Marina Carr begins her Hecuba in media res: “So I’m in the throne room,” Hecuba tells us, “Surrounded by the limbs, torsos, heads, corpses of my sons.” This grisly inventory is the first of many such images. Their cumulative impact is to illustrate the senselessness of war, and to justify the mingled cry of anger and grief which is the drama’s soul. Troy has fallen. Priam is dead. Hecuba is both a widow and a queen dispossessed. Agamemnon, Troy’s conqueror, arrives hot on her heels. He can’t help but be impressed: a current of eroticism charges the enmity between these foes. Even so, because Agamemnon is fearful of the possible return of a rightful king of Troy, he demands that Hecuba turn over her son. Hecuba, not yet broken by her suffering, refuses. So the tragedy begins.
This is not quite Euripides’ Hecuba—not a new translation, and not a superficially “updated” retelling. Instead, Carr reshapes the story in its bones, crafting a feeling feminist portrait of a grieving wife and mother, while also, through a striking literary intervention, problematizing the notion of any one authoritative telling. Carr’s innovation is to abandon the traditional chorus in favour of a no less stylized convention of reported speech. Her characters explicitly speak their minds, as in Shakespearean asides. More unusually, however, they also sometimes narrate their actions, as well as the thoughts and actions of their interlocutors.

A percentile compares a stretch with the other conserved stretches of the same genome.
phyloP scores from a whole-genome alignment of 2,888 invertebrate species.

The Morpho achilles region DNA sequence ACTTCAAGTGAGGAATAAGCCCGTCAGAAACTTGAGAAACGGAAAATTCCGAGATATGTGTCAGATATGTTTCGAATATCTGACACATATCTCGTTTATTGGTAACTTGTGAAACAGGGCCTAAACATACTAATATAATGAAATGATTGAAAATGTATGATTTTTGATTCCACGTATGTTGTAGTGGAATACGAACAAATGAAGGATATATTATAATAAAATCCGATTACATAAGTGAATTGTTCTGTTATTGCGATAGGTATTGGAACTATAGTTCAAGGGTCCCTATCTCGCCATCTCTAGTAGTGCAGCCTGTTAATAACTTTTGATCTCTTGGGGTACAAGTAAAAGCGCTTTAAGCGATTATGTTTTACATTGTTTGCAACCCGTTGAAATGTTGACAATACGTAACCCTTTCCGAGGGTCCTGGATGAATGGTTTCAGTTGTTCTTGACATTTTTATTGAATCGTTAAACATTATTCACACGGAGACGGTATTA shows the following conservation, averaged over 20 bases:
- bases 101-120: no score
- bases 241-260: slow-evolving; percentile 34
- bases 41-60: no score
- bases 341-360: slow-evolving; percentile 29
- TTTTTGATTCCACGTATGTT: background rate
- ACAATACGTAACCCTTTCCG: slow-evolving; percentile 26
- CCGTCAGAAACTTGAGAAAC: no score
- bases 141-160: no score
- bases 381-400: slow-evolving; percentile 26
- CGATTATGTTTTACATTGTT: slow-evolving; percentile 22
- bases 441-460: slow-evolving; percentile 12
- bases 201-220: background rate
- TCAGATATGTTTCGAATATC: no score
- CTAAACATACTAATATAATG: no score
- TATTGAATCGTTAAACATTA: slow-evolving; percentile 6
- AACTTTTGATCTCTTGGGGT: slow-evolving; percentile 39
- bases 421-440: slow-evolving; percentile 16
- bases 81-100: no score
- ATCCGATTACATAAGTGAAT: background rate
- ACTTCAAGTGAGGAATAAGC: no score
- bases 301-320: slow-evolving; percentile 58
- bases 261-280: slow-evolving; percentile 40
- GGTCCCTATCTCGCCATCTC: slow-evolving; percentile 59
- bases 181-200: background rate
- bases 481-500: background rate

Hecuba: They told me many things about him, this terror of the Agean, this monster from Mycenae, but they forgot to tell me about the eyes. Sapphires. Transcendental eyes, fringed by lashes any girl would kill for. I pretend I don’t know who he is. And you are? I say. You know damn well who I am he laughs, and you may stand. Agamemnon: And she says she’ll stand when she feels like it. So I lift her off the throne. Now that wasn’t too difficult, was it? I say.
By involving the actors as both narrators of and characters in the drama, Carr implies that no one version of any event, whether mythical, legendary, or historical, can ever prove definitive. “Helen does not exist,” Hecuba will later insist to Agamemnon. “You made her up. You needed a reason to take it all.” By casting doubt upon the existence of Helen of Troy, Carr further blurs the lines between fact and fiction, while simultaneously expressing an admirably principled skepticism towards the notion that there could ever be a worthy pretext for war. For Carr, at least, narrative multiplicity clearly does not equal moral relativism.
Indeed, it is in large part because of their unflinching engagement with the question of how to live well that the ancient heroes have endured so tirelessly, even unto the present day. At the same time, the timelessness of figures like Hecuba must also be attributed to the endurance of the creative spirit, which renews itself again and again in the voices of the women and men who steward our myths. Alas, whatever way Hecuba’s story is told, it never seems to end happily. But if there is any hope to be gleaned from her sad fates, it may be in the very doggedness of their having been so fervently told and retold again, told and retold anew.
-by Liam Monaghan